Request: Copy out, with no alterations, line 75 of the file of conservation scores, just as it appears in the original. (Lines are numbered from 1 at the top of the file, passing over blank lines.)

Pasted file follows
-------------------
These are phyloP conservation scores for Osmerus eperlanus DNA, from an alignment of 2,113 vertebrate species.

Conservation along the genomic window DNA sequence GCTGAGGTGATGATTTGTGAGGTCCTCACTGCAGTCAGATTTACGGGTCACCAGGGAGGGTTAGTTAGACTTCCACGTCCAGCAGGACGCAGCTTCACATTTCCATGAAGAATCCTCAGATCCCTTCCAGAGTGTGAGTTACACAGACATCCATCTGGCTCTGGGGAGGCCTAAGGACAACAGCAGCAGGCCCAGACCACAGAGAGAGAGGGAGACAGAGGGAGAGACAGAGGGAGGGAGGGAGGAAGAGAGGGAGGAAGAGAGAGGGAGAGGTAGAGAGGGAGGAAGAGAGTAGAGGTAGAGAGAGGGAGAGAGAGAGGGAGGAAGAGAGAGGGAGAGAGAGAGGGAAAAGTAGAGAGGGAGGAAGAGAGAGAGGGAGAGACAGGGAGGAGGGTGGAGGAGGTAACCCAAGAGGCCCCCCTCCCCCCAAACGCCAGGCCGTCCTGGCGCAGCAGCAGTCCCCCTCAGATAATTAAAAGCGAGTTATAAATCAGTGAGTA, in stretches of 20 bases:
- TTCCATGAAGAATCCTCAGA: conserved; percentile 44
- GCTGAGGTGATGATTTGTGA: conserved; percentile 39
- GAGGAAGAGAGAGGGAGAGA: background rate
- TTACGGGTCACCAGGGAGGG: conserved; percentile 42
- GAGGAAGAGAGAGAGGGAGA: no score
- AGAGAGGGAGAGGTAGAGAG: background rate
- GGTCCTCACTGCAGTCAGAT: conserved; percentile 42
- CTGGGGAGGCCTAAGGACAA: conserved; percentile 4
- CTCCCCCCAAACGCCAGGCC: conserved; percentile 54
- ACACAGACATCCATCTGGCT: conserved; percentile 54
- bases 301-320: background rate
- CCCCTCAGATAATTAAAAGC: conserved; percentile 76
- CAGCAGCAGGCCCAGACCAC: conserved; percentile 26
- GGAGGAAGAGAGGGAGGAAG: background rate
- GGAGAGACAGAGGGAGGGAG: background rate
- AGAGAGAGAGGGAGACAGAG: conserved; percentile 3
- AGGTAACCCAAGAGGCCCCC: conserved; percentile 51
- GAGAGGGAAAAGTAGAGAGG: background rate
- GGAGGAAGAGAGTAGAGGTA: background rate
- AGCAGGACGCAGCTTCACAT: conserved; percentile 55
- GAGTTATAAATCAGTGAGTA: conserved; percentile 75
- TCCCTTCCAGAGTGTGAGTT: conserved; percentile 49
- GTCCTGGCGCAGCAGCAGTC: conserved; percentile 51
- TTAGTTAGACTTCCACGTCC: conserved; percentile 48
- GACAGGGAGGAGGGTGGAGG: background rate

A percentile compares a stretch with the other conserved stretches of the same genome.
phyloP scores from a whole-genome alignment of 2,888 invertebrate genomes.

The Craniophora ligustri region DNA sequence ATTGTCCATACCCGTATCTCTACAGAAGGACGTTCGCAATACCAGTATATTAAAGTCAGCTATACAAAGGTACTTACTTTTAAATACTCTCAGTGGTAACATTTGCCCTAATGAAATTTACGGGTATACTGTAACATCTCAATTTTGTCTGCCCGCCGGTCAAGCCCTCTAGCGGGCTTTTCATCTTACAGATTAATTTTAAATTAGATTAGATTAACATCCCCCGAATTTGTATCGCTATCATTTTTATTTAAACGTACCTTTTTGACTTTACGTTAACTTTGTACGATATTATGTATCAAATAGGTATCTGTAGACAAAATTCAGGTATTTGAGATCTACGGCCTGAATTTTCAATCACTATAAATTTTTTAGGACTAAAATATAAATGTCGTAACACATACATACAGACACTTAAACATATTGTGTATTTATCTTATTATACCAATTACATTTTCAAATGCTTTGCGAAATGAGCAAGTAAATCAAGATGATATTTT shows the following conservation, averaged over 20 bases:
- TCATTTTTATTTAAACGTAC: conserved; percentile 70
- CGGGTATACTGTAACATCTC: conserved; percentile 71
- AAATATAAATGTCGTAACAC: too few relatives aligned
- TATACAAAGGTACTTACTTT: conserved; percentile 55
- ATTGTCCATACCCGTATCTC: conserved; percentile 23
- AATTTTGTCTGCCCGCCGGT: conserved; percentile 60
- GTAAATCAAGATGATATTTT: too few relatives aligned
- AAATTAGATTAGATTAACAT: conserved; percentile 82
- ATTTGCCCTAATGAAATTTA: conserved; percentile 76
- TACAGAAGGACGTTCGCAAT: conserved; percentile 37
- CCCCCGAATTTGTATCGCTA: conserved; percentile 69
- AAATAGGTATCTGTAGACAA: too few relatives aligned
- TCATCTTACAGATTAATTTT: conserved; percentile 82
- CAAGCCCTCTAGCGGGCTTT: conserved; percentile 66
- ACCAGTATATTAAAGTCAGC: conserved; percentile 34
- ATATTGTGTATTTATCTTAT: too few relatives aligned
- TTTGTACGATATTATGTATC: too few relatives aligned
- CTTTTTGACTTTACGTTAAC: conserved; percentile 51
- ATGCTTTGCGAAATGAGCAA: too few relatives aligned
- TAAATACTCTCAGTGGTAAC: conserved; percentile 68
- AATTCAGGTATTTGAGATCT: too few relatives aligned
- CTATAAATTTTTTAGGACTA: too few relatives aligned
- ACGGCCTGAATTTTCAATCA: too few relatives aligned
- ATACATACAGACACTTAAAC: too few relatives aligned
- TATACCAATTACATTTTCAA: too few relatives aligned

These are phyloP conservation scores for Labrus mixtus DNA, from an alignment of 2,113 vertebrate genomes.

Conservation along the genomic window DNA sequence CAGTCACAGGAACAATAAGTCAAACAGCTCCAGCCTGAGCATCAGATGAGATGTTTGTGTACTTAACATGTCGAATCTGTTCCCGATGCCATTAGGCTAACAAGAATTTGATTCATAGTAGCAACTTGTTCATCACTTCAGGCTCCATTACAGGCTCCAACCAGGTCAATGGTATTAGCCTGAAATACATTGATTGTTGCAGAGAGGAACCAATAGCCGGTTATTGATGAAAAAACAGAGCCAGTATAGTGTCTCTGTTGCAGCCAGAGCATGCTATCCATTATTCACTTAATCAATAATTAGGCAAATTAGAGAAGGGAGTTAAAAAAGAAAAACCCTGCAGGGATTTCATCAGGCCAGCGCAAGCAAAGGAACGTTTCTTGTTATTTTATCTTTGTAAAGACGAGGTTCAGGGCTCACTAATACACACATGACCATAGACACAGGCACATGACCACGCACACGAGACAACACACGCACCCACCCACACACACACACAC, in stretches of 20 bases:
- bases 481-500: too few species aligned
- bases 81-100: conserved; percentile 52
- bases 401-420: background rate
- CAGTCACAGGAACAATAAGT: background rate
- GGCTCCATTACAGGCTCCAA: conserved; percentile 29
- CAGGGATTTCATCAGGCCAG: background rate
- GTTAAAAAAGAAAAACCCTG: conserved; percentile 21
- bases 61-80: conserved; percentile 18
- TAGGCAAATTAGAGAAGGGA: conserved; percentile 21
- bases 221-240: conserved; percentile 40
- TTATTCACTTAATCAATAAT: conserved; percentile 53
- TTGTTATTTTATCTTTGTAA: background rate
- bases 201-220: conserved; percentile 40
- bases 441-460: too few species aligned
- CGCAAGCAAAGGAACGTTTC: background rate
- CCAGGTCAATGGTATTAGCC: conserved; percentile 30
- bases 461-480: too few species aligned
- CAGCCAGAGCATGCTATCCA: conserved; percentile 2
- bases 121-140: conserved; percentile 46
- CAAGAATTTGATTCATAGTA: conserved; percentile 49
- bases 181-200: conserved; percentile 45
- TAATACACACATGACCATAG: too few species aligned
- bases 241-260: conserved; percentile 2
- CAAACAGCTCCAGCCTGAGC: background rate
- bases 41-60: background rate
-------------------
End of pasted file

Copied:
- CAGCCAGAGCATGCTATCCA: conserved; percentile 2